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Factoring: the pros and cons

Factoring has been around for a long time – around 50 years – and more than 20,000 businesses in the UK currently have a factoring facility to help finance growth.

Yet, many entrepreneurs still aren’t really sure how factoring works and whether factoring might be suitable for their own business. Here’s a brief, non-technical overview on the pros and cons of factoring.

What is factoring?

The term “factoring” is given to the oldest and still most widely used facility in a family of products now commonly referred to as “asset based finance”.

The central theme of all asset based finance products is that they release the cash that is tied up in some of your assets.

For example, you may have considerable cash tied up in unpaid invoices. Having provided the goods or service, you invoice your customer and then wait for 30, 60 or more days before the customer pays. (This can also apply to stock or any other asset, but for most SMEs, the greatest amount of cash is tied up in debtor balances.)

Put simply, factoring will typically provide around 80 per cent of the value of new invoices straight away, and the remainding balance when the customer eventually pays.

So, as your sales grow, so too does the availability of immediate cash, usually around 80 per cent, instead of waiting for your customers to pay.

Factoring provides cash in this way but also provides much more. Instead of setting up a credit control function within your business, the factor will do that for you. All you do is send them a copy of all the new invoices as and when you raise them.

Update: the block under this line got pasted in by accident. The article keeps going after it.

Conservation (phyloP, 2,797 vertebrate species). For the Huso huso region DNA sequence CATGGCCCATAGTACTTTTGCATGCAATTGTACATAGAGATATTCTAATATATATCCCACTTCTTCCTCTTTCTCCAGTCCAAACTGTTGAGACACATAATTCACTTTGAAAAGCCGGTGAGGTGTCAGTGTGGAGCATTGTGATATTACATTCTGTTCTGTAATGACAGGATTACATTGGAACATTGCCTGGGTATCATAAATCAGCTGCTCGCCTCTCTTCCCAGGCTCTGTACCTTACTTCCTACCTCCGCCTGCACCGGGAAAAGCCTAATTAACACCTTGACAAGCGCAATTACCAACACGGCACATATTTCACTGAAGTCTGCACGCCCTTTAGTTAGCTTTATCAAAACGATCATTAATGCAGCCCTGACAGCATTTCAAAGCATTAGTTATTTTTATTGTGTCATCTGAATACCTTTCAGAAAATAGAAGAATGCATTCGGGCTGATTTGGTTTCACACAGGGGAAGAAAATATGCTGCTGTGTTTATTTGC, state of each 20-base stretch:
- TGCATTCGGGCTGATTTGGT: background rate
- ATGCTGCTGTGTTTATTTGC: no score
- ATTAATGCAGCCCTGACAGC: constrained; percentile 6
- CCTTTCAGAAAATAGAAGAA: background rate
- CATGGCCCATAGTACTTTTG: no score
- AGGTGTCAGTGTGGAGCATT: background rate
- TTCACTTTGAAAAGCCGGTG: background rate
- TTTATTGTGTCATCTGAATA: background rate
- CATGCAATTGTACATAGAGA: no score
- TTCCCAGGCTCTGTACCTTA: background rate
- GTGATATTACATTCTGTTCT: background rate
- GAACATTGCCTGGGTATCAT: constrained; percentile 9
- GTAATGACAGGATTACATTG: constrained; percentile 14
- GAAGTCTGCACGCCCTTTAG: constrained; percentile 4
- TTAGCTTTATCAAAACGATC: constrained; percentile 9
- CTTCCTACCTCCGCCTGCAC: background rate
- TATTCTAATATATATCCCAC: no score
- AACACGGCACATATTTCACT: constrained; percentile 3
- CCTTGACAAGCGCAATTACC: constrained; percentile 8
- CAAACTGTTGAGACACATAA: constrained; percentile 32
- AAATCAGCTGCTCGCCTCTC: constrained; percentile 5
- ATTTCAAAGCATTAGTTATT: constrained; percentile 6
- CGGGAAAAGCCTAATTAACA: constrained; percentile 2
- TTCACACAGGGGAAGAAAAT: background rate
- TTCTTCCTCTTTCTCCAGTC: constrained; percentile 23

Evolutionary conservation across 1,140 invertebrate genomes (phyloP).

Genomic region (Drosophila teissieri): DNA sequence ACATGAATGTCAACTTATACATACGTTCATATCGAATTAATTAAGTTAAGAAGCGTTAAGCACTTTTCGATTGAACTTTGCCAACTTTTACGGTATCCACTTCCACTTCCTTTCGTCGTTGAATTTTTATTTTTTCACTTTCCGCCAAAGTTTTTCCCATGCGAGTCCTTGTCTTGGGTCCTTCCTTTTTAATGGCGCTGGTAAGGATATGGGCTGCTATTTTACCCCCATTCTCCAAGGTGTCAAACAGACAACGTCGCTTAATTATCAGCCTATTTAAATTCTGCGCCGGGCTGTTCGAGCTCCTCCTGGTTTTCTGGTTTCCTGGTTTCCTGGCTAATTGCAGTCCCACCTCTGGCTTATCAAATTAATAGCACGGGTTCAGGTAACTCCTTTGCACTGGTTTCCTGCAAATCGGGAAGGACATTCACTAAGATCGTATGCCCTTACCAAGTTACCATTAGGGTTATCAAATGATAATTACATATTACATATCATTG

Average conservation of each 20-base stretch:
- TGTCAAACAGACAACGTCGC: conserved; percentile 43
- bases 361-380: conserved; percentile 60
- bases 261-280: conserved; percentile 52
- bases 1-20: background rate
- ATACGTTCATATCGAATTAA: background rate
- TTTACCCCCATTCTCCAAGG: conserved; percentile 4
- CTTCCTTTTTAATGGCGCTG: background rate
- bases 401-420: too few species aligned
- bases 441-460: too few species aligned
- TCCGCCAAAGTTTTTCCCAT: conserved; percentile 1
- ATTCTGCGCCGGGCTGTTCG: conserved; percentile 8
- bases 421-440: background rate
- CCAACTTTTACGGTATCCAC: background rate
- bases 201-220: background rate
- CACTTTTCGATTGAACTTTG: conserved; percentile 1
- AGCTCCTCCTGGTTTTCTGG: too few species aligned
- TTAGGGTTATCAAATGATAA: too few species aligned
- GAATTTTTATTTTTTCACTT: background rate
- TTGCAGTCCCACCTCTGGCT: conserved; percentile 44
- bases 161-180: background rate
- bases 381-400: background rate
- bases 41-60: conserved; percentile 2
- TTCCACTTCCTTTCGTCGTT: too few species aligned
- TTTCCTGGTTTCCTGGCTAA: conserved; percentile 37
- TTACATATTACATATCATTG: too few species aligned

In addition to the immediate cash facility, the factor will maintain a sales ledger for you, send out statements and chase up overdue debt on your behalf. In other words, you effectively outsource your credit management function.

Many factoring companies also offer credit protection against bad debts. So if a customer goes bust, it is the factoring company’s loss – not yours. They will also provide the same service for your export sales, as well as your domestic business.

Too good to be true Well let’s look at some of the pros and cons of factoring.

When is factoring NOT appropriate for your business?

  • Factoring will not be available to you unless you’re selling on normal credit terms to other businesses
  • The factoring company will wish to ensure that each invoice is for goods or services already provided and not part of a larger contract
  • Your customers will obviously know that you have a factoring facility, and while this is a well established practise (with total UK sales volume of around £16bn in 2009), if you really don’t want your customers to be aware of this, then you might consider the sister product, invoice discounting, which is usually a confidential facility

What are some of the pros of factoring?

  • No other form of finance will provide as much cash against your unpaid invoices
  • As your business grows, so too does the availability of immediate cash against new invoices
  • By outsourcing the collection of unpaid invoices, you can concentrate on growing your business whilst leaving the chasing to others
  • Unlike bank overdrafts, factoring facilities are based on the actual purchase of the debtor balances with much less emphasis on asking for any additional security, such as personal guarantees

Kate Sharp is chief executive of the Asset Based Finance Association.

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